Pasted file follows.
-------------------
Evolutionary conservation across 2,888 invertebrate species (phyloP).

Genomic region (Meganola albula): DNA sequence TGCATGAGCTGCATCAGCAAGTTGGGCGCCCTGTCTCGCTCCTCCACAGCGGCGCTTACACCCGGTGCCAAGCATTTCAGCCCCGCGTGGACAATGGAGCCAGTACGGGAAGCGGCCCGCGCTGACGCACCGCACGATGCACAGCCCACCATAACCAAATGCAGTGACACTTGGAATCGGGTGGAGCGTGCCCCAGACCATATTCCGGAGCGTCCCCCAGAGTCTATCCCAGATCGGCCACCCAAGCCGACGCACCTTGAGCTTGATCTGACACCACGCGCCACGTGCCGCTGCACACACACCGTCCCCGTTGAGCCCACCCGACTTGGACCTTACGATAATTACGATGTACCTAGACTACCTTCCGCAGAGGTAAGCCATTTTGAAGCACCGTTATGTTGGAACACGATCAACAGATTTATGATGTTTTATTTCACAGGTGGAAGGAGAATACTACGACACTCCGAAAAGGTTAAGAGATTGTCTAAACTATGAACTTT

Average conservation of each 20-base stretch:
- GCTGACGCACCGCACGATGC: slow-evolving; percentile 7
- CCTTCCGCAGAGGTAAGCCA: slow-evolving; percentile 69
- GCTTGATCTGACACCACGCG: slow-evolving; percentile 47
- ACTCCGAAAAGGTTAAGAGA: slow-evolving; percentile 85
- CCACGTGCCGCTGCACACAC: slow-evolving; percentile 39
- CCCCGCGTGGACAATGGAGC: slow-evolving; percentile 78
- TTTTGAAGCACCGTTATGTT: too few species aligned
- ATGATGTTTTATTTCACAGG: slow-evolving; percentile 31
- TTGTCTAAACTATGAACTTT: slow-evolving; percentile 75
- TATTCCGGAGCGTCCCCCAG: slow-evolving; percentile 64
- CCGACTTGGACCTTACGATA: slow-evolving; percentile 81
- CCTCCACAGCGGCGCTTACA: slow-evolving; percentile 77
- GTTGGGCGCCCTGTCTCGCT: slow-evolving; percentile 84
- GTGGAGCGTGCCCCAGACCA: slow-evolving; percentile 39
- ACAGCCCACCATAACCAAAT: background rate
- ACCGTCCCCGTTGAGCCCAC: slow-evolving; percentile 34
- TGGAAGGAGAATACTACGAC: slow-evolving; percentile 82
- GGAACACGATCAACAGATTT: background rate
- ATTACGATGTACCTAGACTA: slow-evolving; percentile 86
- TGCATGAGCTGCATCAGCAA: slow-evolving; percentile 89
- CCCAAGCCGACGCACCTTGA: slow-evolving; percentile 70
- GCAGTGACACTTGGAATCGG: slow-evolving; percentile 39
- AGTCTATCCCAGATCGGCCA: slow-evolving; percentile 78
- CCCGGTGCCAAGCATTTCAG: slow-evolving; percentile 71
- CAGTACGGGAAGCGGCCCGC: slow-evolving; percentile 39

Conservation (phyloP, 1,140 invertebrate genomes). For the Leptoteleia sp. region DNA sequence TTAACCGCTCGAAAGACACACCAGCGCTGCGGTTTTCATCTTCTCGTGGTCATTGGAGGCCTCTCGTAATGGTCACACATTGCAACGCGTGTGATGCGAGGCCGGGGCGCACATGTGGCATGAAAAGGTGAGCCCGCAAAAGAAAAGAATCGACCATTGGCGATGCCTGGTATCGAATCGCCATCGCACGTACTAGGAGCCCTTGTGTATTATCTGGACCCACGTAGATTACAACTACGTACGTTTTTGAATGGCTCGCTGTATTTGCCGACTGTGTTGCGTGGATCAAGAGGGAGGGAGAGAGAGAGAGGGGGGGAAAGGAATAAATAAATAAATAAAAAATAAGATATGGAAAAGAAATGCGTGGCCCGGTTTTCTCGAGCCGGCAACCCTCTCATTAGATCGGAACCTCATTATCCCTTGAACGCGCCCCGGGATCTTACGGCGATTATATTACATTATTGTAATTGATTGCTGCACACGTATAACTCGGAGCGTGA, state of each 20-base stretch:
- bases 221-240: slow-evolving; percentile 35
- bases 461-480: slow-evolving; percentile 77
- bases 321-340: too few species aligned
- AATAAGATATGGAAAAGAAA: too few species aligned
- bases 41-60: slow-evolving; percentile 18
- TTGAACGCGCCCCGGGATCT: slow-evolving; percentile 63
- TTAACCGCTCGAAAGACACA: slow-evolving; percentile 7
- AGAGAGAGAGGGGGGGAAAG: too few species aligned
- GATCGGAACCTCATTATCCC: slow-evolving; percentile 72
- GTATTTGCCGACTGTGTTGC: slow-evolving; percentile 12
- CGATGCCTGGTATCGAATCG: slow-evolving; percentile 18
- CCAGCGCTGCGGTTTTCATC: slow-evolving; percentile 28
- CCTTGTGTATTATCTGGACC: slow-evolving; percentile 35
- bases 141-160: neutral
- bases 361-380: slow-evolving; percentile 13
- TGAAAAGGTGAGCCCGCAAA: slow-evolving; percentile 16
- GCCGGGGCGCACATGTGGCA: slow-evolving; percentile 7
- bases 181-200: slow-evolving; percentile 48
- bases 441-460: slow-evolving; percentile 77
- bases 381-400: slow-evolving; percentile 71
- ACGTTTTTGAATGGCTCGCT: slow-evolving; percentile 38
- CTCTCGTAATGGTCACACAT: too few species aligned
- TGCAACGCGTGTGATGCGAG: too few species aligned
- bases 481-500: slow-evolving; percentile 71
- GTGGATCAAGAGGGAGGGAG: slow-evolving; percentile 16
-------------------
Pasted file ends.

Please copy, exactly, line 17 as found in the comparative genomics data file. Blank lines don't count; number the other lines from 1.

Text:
- GTGGAGCGTGCCCCAGACCA: slow-evolving; percentile 39